Seriously. It even has the little goat horns and everything.
I didn't end up going to see the Rev. Peyton, which was really disappointing. I was supposed to go to the show with my roommate Joe, but he decided that he wanted to keep his options open after the show, and I didn't feel like walking or biking home at 3 a.m. by myself. Next time, I will make sure to go with someone I can count on, someone who does not get blackout drunk and need to keep their options open.
Saturday, Kaleigh and I went to Super Saturday at the Illinois State Museum and learned about archaeology. It was cool, and I got to meet the new educational intern. She's really nice, and I am looking forward to talking with her more in the future. They were making and playing with old timey kids' toys in the discovery room. Kaleigh made a button spinner, using a piece of wood instead of a button. I don't know what they are actually called, but that is what we called them when I was a kid. I remembered too we used to make hankie babies, and if I'd had a hankie on me, I would've showed the kids how to do it.
Sunday was an awesome fun day in Zomba. Mike and Don and Kaleigh went down to Don's future rental house to do some mudding on the walls. This is what Joe had told the landlord he could do in exchange for the security deposit, but Joe was nowhere to be found. Luckily, Mike knows how to mud drywall, and he's a nice enough guy to give up many hours of his free time to help out. Kaleigh learned how to mud drywall as well, as she mudded over the screw holes, and also cleaned up the tools. Patrick, Abby, and I stayed here and made PIZZA!!! It was wonderfully yummy, complete with currant tomatoes and other veggies from the garden, as well as local cheese. Even our vegan wheat-free friends ate it! There's something to be said about sacred food shared in community with good friends. The recently-bottled raspberry wine was also delish.
Ahhh, a new bike! Well, it's an old old bike--even my mother would have been too young to ride this bike when it came out. But it fits me. It's a 24" girls' cruiser, a Hiawatha. With the seat up and the handlebars tilted up, it fits rather well. The coaster brakes will take some getting used to, but I like it. A lot. Thanks go to Bill, who bought it, and brought it over to see if the size would fit me, and who was nice enough to sell it to me, even though he wanted to chop it and make it into a trike. And also thanks to Bill who raised the seat and adjusted the handlebars. Woo! I can't wait to ride it!!! I haven't ridden a bike in 4 or 5 days now, and it's starting to get to me. I need to ride my bike!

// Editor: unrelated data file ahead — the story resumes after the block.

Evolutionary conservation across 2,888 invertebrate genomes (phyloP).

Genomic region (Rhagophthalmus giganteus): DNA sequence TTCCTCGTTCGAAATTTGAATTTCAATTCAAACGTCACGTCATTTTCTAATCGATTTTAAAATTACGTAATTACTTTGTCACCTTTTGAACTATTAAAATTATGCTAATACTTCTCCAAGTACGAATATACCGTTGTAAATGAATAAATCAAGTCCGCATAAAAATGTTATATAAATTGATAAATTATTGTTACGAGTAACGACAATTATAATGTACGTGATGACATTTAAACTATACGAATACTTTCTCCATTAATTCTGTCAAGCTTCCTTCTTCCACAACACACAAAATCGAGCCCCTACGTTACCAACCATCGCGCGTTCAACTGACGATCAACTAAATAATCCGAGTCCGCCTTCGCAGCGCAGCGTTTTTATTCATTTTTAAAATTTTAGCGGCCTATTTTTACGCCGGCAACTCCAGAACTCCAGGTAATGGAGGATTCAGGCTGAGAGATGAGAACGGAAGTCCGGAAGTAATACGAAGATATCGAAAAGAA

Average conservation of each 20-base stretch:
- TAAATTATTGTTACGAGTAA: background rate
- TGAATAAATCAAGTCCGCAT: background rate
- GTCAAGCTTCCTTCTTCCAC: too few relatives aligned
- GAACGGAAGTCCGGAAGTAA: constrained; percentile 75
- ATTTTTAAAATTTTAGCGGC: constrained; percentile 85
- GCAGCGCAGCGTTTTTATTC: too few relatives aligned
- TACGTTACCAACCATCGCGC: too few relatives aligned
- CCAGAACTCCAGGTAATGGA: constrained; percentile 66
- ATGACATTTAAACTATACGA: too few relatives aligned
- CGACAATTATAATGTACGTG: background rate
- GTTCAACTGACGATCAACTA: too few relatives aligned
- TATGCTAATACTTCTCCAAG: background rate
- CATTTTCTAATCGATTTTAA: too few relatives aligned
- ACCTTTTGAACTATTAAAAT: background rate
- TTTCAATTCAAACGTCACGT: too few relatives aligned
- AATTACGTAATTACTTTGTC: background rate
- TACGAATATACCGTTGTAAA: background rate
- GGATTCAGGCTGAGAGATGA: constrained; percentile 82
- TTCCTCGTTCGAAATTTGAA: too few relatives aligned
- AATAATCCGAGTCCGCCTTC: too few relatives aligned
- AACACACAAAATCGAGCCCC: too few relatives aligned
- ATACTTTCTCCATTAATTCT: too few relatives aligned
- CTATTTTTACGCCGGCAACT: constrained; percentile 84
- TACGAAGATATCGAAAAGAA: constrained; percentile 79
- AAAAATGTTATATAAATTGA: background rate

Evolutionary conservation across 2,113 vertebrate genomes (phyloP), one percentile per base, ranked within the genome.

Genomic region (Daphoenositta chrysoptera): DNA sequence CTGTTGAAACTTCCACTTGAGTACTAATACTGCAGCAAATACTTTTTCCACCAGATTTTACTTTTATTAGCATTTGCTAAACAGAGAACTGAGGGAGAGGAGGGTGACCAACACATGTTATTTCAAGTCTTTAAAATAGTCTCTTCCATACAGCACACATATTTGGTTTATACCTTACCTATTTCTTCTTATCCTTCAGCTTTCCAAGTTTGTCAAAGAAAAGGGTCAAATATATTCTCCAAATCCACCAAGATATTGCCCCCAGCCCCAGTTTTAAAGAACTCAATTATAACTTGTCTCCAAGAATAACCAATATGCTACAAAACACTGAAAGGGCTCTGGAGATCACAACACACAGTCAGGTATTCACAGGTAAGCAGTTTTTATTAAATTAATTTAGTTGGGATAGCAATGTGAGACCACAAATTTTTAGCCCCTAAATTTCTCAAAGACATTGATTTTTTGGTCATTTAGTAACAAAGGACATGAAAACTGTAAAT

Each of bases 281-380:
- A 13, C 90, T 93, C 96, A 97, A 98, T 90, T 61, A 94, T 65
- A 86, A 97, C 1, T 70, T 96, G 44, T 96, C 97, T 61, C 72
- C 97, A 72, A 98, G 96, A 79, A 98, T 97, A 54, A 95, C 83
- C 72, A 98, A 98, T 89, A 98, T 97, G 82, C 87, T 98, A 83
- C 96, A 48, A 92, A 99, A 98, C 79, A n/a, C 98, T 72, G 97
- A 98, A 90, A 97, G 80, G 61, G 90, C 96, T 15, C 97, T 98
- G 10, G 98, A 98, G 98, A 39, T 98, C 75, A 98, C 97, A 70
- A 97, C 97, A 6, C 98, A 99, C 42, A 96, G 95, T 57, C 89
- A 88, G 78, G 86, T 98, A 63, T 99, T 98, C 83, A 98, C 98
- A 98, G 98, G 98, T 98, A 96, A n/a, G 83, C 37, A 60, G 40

Tonight we're going to Sarahlin and Julian's house two blocks down from here that they picked up cheap at tax auction. They refer to it as The Sanctuary. Mike is helping them get the house ready to put the electric back on. It'll be a lot easier to repair and clean when there is electricity and water. I'm going down with loppers, clippers, and a hand scythe to see if I can make the yard somewhat presentable to give the house a claimed look. I feel like I've been receiving so much help lately, it will be nice to be on the giving end again. Ahhh, community--giving and receiving being the flip sides of the same coin.
I wrote a bit the other night, and at some point, I'll post it here. I'm still working on making my thoughts clearer. I hope to get a Folktales book together and (self) published this winter. It's just nice to write again. I've had it bottled up for some time now.